British Jamaican actress Lashana Lynch made history as the first black female 007 in the historical Bond franchise. No Time to Die, which hit theaters October 8th, is Daniel Craig's 5th and final 007 appearance. He's now passing the torch to Lynch.
She won't be a Bond 'girl' frolicking in the ocean in a bikini, but rather an agent or a spy for the British Secret Intelligence Service. About this historic appointment, Lynch told the LA Times, "We [Black women] know how it feels to be mis- and under-represented and we know how it feels to yearn for someone, anyone in the world to speak our truth for us when we feel like we don’t have a voice. And I’m hoping that my career and my choice in roles and me just being me, authentically, is shining a light on our power.”
Speaking of shining a light on power, rapper and fashionista Cardi B had an epic birthday party in LA to celebrate her 29th, and invited Hollywood glitteratti to partake. Cardi shined in Laurel Dewitt and Chanel accessories:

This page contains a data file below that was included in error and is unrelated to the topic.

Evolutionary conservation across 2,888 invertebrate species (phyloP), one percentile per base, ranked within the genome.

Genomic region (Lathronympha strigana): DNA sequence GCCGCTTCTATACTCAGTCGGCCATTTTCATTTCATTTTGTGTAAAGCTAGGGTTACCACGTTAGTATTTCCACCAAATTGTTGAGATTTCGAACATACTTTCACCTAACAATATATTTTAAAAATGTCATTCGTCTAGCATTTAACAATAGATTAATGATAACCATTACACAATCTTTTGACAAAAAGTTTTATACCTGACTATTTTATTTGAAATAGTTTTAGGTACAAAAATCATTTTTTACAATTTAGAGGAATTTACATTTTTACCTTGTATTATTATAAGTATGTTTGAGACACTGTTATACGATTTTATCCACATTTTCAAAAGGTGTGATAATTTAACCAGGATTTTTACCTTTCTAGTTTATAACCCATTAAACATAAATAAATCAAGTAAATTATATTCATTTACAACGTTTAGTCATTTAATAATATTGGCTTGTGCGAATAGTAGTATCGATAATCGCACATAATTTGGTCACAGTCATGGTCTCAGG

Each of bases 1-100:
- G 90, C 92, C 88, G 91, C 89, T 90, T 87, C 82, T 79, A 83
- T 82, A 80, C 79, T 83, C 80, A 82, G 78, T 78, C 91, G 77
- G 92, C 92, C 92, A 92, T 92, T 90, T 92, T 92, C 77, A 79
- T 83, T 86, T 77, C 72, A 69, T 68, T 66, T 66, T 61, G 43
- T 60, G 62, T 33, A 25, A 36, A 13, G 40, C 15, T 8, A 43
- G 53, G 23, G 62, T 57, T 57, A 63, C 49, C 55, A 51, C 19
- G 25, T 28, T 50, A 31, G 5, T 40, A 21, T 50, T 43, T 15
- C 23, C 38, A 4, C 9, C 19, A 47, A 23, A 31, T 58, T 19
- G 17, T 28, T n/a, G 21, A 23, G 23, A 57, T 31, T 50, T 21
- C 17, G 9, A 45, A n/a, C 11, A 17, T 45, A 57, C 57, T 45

Another hard to forget sartorial moment from the party? Lizzo in a Matthew Reisman Collection Dress.
While controversial, Lizzo certainly takes agency in her representation, and is quite unapologetic about doing so. True diversity is women of all shapes and sizes expressing themselves however they see fit. Lizzo has an authentic point of view that is powerful in its audacity.
Speaking of power, Queen Garcelle Beauvais showed spectacular poise and restraint in her Monique L'huillier Gown at the Real Housewives of Beverly Hills Reunion.
As the first black women in the popular franchise, Beauvais has dealt with disrespect and confusing hostility with unwavering grace. Unlike Lynch in 007, shaking up the status quo isn't always comfortable. However, Garcelle is holding the crown with poise. I personally can't wait for parts 2 and 3 of the Reunion.
Lastly, in Fashion, icon of Diversity Tommy Hilfiger was honored with a Lifetime Achievement Award at the Fashion Group International’s Night of Stars.
Model, Jasmine Sanders, told the crowd, “Everybody thinks it’s a big fun thing to be inclusive now...But this is a man who really started it and opened doors for people and really gave us a stage to walk on and to be us.”
Slowly but surely, a shift is occurring.
What do you think?